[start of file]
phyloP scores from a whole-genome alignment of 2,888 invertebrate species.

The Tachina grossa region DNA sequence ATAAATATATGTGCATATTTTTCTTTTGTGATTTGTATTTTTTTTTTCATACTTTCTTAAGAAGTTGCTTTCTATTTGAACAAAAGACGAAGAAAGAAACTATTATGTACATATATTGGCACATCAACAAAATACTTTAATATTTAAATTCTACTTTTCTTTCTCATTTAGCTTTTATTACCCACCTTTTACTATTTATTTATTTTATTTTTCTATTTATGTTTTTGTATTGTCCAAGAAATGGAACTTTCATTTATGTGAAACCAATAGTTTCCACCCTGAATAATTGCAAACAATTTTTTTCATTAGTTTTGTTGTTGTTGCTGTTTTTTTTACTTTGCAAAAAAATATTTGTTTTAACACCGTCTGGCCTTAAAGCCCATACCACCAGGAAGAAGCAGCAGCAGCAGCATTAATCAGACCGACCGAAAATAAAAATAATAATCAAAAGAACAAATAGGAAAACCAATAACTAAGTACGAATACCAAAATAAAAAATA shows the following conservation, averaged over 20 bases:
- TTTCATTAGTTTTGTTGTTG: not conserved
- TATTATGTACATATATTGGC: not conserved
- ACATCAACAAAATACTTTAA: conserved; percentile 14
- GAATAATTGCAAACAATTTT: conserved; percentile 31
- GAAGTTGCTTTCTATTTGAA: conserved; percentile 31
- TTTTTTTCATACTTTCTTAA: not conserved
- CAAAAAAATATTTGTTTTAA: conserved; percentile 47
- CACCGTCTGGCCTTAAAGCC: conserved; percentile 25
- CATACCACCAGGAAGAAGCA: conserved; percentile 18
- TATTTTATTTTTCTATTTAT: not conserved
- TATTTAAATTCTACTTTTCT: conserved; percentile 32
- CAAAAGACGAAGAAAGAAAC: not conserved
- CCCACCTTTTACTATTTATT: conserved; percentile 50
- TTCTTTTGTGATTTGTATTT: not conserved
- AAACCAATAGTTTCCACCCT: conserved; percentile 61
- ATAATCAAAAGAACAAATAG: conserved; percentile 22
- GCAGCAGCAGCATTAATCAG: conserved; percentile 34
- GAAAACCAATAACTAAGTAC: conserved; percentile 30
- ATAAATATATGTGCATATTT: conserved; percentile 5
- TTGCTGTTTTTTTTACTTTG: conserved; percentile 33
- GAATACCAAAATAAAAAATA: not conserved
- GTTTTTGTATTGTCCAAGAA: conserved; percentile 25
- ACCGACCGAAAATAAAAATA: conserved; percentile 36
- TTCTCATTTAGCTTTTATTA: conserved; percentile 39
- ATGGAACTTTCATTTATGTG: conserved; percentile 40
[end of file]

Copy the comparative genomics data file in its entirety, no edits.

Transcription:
phyloP scores from a whole-genome alignment of 2,888 invertebrate species.

The Tachina grossa region DNA sequence ATAAATATATGTGCATATTTTTCTTTTGTGATTTGTATTTTTTTTTTCATACTTTCTTAAGAAGTTGCTTTCTATTTGAACAAAAGACGAAGAAAGAAACTATTATGTACATATATTGGCACATCAACAAAATACTTTAATATTTAAATTCTACTTTTCTTTCTCATTTAGCTTTTATTACCCACCTTTTACTATTTATTTATTTTATTTTTCTATTTATGTTTTTGTATTGTCCAAGAAATGGAACTTTCATTTATGTGAAACCAATAGTTTCCACCCTGAATAATTGCAAACAATTTTTTTCATTAGTTTTGTTGTTGTTGCTGTTTTTTTTACTTTGCAAAAAAATATTTGTTTTAACACCGTCTGGCCTTAAAGCCCATACCACCAGGAAGAAGCAGCAGCAGCAGCATTAATCAGACCGACCGAAAATAAAAATAATAATCAAAAGAACAAATAGGAAAACCAATAACTAAGTACGAATACCAAAATAAAAAATA shows the following conservation, averaged over 20 bases:
- TTTCATTAGTTTTGTTGTTG: not conserved
- TATTATGTACATATATTGGC: not conserved
- ACATCAACAAAATACTTTAA: conserved; percentile 14
- GAATAATTGCAAACAATTTT: conserved; percentile 31
- GAAGTTGCTTTCTATTTGAA: conserved; percentile 31
- TTTTTTTCATACTTTCTTAA: not conserved
- CAAAAAAATATTTGTTTTAA: conserved; percentile 47
- CACCGTCTGGCCTTAAAGCC: conserved; percentile 25
- CATACCACCAGGAAGAAGCA: conserved; percentile 18
- TATTTTATTTTTCTATTTAT: not conserved
- TATTTAAATTCTACTTTTCT: conserved; percentile 32
- CAAAAGACGAAGAAAGAAAC: not conserved
- CCCACCTTTTACTATTTATT: conserved; percentile 50
- TTCTTTTGTGATTTGTATTT: not conserved
- AAACCAATAGTTTCCACCCT: conserved; percentile 61
- ATAATCAAAAGAACAAATAG: conserved; percentile 22
- GCAGCAGCAGCATTAATCAG: conserved; percentile 34
- GAAAACCAATAACTAAGTAC: conserved; percentile 30
- ATAAATATATGTGCATATTT: conserved; percentile 5
- TTGCTGTTTTTTTTACTTTG: conserved; percentile 33
- GAATACCAAAATAAAAAATA: not conserved
- GTTTTTGTATTGTCCAAGAA: conserved; percentile 25
- ACCGACCGAAAATAAAAATA: conserved; percentile 36
- TTCTCATTTAGCTTTTATTA: conserved; percentile 39
- ATGGAACTTTCATTTATGTG: conserved; percentile 40